Week Two: Polar Bear Club Leads Visualizing In Lindamood-Bell Reading Comprehension

Published Categorised as Brain Power, Treatment

Ducks in open water patch in icy HarbourfrontTis a strange thing to be wearing a light cotton shirt while one’s clinician (instructor) is wrapped up in a scarf and jacket. We’re still getting used to seeing each other from different time zones, different day of the week, opposite seasons. I noticed right away that the first Sentence by Sentence was tougher than the ones last week. More details; harder to visualize. My consultant had moved me up a level, as we’d discussed during my progress report. My brain immediately felt the effort, yet I’d begun with good energy for me. My clinician asked me more questions about the pictures than she had last week, and she introduced structure words.

I’d been introduced to structure words on the first day. Today I was shown via the document camera rectangular white cards with a structure word on each one, one at a time.

  • What
  • Size
  • Colour
  • Background
  • Where
  • Perspective (where I was seeing it from)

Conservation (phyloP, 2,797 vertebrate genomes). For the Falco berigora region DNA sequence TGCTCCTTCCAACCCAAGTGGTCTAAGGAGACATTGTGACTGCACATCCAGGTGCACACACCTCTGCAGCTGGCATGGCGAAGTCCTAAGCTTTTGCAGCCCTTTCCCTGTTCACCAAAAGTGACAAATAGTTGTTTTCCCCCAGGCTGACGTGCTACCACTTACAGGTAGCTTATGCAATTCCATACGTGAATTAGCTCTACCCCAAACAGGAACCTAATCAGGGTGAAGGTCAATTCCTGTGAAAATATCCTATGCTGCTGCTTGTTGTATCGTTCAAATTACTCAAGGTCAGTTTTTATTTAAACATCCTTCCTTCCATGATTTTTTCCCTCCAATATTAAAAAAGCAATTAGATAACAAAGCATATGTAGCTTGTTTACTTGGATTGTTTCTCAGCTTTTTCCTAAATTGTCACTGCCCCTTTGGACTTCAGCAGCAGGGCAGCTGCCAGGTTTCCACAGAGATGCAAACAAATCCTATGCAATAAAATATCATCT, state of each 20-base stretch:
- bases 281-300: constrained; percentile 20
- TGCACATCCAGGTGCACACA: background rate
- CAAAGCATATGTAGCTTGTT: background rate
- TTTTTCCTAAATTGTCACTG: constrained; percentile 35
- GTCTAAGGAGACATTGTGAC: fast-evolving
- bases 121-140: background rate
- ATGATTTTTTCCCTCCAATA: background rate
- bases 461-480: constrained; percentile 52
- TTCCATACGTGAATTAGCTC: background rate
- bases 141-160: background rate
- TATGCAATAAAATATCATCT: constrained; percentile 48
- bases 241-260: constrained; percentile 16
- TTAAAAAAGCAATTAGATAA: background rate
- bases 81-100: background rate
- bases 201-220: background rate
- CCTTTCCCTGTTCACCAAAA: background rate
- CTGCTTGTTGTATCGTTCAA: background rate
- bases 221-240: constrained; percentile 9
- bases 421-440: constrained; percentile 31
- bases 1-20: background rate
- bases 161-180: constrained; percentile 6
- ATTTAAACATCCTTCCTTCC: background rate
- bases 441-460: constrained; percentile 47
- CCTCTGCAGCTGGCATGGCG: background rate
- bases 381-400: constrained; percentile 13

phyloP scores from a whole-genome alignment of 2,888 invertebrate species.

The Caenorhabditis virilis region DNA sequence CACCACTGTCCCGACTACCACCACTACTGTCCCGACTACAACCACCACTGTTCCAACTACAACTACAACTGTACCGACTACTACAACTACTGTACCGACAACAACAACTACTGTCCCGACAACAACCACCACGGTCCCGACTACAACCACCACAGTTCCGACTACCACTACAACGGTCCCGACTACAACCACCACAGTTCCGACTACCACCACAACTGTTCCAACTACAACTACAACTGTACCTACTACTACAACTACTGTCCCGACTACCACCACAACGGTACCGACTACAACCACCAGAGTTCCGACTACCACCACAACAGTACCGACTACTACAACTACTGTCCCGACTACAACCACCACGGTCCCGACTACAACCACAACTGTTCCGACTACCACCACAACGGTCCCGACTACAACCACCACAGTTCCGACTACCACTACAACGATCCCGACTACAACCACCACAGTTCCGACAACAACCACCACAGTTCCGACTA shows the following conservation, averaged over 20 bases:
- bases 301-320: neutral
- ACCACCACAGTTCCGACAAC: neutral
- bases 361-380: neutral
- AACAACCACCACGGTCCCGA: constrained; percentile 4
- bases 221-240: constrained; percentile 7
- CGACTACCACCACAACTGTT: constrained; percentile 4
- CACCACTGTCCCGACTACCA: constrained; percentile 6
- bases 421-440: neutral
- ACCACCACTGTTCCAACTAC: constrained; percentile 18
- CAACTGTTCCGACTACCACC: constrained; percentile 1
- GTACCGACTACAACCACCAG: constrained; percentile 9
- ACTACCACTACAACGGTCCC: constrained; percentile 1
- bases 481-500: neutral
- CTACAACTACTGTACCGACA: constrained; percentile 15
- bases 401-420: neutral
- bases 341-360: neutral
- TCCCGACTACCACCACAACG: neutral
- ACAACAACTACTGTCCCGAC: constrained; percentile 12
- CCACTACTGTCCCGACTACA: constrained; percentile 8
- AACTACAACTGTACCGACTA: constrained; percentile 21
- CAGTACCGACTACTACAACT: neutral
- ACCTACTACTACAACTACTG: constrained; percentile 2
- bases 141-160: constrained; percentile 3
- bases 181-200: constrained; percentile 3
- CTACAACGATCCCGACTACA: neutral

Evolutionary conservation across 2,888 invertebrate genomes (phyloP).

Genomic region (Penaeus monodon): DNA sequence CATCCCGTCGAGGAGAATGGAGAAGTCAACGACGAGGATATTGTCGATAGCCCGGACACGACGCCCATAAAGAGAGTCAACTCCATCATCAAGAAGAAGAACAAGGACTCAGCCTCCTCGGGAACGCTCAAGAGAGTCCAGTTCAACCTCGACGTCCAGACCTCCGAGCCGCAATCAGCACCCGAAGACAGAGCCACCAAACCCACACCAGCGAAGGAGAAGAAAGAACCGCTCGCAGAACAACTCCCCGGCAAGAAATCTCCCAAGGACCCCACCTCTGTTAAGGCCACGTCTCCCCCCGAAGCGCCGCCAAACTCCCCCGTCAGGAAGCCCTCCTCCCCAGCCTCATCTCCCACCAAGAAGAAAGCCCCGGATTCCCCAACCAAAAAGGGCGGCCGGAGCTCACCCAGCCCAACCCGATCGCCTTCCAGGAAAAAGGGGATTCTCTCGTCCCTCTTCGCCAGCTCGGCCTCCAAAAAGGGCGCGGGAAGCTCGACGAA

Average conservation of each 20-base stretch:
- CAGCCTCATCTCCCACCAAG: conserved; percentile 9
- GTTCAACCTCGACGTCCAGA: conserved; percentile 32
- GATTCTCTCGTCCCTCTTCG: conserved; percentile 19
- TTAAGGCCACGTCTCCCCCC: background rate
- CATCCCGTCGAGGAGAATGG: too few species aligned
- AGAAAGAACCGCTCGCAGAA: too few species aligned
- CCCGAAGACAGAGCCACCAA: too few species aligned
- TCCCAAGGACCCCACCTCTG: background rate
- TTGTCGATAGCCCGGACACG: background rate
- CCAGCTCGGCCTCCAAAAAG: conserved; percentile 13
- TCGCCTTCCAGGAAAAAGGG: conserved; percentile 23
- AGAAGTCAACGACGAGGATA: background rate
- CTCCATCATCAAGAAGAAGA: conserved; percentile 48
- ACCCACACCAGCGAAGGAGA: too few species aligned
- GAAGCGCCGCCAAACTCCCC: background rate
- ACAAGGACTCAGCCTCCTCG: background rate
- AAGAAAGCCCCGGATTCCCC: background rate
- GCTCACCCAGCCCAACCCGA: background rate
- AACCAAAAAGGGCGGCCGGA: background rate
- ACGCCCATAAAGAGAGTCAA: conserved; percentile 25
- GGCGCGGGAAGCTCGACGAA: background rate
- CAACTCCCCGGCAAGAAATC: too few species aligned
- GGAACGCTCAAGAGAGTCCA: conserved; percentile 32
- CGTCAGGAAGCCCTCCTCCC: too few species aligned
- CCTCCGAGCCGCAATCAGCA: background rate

• Movement
  • Number
  • Shape
  • When

With each card, I had to look at it and fill in my picture accordingly. Some were easy to do. Other words took a little more thought. I find that as I answer the questions — or in this case, look at a structure word and think about how the picture shows it — the picture I visualize becomes clearer, gathers more details, may even become more stable.

When I was given the choice for my second Sentence by Sentence, I chose the Polar Bear Club, for I’d seen many a TV news story on it. It was a bit of a cheat. All I had to do was recall images from those news stories. My brain didn’t feel the effort at all, even though I was reading it. I created vivid images in the instructor’s mind, too. When she began reading to me the first two sentences of the next story — a Multiple Sentence — I immediately felt my neurons straining, like weights being flung onto them and straining their little energy machines. Yeah, the two sentences had abstract details that the Polar Bear Club story had not had, and yeah, it was two sentences instead of one with many details, but the real issue was that I had no remembered images to call upon.

It’s harder to create an image from scratch. It’s harder when creating an image from scratch to shift an image when more details are given to you later in the story that contradict or require changing the initial image. It’s harder to keep stable a from-scratch-image for even a second. The Polar Bear Club images were solid, vibrant, stable. The clothing they wore easily shifted in my visualized image to bathing suits from Santa suits when I was given that detail in the next sentences. In all the other stories I read, colour shifted easily but not location (where) or other structure details.

My Duck logo walking on my books in pink and blue shading.



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